Let’s start with some statistics. Organisations spend roughly $400 billion a year on external training programmes, yet according to research conducted by Harvard Business Review only 12% of these employees apply what they learn in their jobs. Further research from McKinsey shows only 25% of respondents felt that training improved performance. Despite this, 70% of employees feel they do not have the required skills to perform their role to its full potential. There needs to be a complete re-think as to how organisations approach training its workforce.
Learning when its needed
The truth is that humans learn when they need to learn. Therefore, there needs to be a specific purpose to training. Let’s look at digital transformation as an example. You can send your entire workforce on a digital transformation training course, but if they are not working on digital transformation, most of the participants are going to forget what they learned. As far as the employee is concerned, its not something they need, but they are obliged to attend the training and so they do. In fact, further research by the Harvard Business Review shows that an individual will forget about 75% of what they have learned if they do not physically apply it within 6 days of learning it. So, the first rule of any training programme should be, to tie it in to an immediate need to apply what they have learned. Without this, employees do not see the experience as worthwhile.
Practical not theoretical
The second requirement to ensure that the training programmes employees are sent on, deliver the required ROI, is to not make them theoretical. Far too many courses confuse employees who attend with endless slides on methodology and processes to be followed. I can relate this to my own experience in becoming certified in Agile and Design Thinking. I spent many years working in consulting and project-based roles, and so although I had never formally been certified, I was used to working in an Agile way and applying design thinking to solutions. But when I attended the training courses, my mind boggled as they walked me through 60+ slides of methodology.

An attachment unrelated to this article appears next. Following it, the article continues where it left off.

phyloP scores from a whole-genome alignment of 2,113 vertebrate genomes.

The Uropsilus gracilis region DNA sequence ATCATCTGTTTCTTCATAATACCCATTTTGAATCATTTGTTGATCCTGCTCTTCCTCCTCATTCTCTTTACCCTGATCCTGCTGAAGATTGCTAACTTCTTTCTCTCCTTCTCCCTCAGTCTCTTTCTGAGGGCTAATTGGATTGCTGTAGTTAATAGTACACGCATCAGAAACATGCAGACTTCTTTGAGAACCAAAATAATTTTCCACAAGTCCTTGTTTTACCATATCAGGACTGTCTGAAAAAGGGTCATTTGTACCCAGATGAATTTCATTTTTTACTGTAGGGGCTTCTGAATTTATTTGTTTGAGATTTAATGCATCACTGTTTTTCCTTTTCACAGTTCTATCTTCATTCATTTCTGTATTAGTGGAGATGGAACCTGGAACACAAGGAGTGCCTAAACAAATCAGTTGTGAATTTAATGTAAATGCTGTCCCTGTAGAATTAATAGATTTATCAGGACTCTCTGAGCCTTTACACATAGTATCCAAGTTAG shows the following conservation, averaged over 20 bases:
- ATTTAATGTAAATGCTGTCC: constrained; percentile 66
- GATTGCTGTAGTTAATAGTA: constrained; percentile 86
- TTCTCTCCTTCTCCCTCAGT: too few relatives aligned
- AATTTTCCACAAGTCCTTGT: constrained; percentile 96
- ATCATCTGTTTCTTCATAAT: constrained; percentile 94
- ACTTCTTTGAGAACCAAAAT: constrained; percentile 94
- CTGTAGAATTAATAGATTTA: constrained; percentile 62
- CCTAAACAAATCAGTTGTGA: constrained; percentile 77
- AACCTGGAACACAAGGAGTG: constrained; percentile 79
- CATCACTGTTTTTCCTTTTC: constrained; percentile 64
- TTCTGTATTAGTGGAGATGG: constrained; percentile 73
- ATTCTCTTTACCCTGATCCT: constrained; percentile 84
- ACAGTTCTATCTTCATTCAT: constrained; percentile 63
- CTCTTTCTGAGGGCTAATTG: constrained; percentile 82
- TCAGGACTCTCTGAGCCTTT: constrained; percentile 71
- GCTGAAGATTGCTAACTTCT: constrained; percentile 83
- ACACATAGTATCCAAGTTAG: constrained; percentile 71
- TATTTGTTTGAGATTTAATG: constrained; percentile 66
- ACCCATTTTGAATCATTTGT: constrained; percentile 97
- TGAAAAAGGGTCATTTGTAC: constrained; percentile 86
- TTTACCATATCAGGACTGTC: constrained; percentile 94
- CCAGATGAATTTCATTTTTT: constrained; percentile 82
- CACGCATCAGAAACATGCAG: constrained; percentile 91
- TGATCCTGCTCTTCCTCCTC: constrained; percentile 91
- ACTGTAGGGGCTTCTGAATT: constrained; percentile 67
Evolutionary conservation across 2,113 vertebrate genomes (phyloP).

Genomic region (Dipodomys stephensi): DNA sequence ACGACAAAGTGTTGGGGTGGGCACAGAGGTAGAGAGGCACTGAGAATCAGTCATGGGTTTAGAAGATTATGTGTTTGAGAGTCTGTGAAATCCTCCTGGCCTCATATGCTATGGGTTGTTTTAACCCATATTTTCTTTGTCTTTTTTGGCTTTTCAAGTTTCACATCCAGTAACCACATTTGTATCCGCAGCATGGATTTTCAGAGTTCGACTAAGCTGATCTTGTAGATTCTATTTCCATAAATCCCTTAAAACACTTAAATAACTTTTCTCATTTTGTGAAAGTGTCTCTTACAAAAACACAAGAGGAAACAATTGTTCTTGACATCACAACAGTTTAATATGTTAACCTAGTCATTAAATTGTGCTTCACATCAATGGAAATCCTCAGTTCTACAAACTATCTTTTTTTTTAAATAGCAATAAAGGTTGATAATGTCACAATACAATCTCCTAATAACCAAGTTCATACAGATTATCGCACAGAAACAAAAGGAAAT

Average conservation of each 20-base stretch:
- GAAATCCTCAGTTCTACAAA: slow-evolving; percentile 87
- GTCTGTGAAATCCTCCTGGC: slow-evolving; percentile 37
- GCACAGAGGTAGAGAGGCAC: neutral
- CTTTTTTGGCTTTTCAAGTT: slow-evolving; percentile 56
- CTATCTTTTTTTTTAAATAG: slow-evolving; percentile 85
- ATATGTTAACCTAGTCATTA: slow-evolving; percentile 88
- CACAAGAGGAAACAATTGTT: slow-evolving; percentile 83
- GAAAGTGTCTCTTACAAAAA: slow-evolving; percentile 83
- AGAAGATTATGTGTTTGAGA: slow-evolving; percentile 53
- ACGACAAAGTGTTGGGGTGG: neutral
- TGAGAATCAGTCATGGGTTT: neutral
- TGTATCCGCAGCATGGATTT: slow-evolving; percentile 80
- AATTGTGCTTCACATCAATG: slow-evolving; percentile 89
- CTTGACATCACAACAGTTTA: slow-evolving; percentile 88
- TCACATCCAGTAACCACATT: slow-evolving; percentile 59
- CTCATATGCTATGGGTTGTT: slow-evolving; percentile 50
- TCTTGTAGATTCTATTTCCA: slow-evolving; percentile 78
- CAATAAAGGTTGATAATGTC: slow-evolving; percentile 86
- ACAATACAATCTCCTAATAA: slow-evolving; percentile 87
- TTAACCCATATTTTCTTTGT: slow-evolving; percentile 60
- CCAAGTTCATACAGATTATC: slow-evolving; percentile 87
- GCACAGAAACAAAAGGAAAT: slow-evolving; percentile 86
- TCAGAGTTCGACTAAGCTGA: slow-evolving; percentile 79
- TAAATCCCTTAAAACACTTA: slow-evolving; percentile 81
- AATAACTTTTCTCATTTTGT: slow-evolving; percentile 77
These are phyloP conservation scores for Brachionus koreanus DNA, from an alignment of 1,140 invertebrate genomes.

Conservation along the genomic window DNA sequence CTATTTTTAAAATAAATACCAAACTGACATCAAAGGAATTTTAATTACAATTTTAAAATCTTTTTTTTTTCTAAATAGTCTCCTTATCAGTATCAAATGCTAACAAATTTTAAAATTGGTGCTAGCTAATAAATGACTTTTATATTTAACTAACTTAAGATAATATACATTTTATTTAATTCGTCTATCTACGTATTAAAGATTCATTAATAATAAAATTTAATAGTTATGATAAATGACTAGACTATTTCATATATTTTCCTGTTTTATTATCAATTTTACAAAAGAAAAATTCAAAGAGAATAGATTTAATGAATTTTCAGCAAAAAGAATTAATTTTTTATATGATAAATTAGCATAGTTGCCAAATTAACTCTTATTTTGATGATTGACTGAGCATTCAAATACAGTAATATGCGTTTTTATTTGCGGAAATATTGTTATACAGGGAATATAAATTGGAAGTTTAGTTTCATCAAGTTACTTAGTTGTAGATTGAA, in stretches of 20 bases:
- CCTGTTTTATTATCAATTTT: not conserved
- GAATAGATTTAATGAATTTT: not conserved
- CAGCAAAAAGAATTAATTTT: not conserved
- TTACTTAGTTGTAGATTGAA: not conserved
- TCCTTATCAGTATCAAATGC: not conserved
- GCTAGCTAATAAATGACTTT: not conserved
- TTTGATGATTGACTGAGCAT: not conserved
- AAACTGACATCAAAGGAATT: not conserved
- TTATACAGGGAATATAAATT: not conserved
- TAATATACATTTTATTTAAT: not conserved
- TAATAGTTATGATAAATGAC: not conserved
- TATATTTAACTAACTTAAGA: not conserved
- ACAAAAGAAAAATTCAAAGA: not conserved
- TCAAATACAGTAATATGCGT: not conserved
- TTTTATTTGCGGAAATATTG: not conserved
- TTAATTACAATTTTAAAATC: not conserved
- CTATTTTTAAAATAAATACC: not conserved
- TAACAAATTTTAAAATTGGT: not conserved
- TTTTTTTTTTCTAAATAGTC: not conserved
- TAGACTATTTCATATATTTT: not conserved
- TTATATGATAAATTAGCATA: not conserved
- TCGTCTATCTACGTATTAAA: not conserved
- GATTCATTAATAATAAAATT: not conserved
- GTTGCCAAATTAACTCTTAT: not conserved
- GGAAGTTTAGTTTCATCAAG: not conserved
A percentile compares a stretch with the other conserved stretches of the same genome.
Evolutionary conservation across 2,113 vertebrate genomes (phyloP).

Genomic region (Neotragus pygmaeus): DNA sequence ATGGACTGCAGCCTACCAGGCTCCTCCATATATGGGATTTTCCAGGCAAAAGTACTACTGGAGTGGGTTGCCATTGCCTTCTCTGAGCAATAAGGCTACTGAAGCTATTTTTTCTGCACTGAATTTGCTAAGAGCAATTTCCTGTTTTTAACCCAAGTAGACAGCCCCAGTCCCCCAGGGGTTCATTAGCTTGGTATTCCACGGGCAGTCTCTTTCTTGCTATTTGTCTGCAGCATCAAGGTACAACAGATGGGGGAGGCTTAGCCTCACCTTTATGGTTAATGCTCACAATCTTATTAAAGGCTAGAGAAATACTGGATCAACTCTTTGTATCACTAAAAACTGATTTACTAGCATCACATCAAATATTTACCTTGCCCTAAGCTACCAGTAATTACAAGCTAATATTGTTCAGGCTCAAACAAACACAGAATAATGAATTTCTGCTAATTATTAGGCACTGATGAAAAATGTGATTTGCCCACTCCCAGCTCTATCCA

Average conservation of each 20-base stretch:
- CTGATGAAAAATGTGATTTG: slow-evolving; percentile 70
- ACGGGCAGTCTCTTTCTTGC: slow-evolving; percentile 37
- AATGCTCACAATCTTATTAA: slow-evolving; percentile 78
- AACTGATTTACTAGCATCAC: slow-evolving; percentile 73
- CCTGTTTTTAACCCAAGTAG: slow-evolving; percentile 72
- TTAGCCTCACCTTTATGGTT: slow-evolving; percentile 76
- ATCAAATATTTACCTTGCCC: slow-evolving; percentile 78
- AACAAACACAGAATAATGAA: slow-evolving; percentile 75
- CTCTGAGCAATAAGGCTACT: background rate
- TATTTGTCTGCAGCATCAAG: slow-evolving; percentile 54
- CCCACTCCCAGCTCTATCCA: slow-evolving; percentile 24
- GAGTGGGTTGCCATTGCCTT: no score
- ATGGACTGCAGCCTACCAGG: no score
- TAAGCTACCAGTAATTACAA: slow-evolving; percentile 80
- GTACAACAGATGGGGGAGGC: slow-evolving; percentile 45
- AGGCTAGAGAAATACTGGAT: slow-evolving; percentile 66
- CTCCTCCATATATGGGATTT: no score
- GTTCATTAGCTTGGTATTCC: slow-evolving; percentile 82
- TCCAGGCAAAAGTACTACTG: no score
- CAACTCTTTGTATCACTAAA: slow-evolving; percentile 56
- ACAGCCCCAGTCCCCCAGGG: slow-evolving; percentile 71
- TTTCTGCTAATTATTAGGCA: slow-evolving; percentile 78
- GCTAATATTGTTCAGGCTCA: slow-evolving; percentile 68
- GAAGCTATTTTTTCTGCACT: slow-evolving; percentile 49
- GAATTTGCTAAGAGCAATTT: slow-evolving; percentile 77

If I had not been using the principles for several years before the session I would have been lost. Then when speaking to the trainer, I had to clarify that what I had been doing is the same thing and it was confirmed I was correct. But I could have summed up the same session in about 8 slides and an hour. Not the required two days that we sat through. The truth is that most employees do not need to become experts in all the methodology. They just need practical guidelines on how to use the tools to improve their performance. This shift on emphasis will greatly increase practical application, rather than confuse employees and slow adoption to new ways of working. This will greatly improve employee’s appreciation of such programmes.
Focus on outcomes
Finally, all external training should be linked to a specific business outcome and built into an employee’s objectives. So, if they go on a course and learn design thinking, the training needs to be linked to a tangible business outcome. For example, there is a low net promoter score for the business and the individuals who are now design thinking trained, have to deliver a solution that must be implemented and deliver an increase the net promoter score within 12 months. Or, if they have gone on a digital transformation course, they must have an approved business case to automate at least one business process within their team within 6 months of attending the course. This allows for employees to get the most out of the training. Not only are they applying the skills that they have learned. But they will also gain confidence from the success achieved due to the impact the new skills have had. Encouraging them to continue to apply such skills in future.
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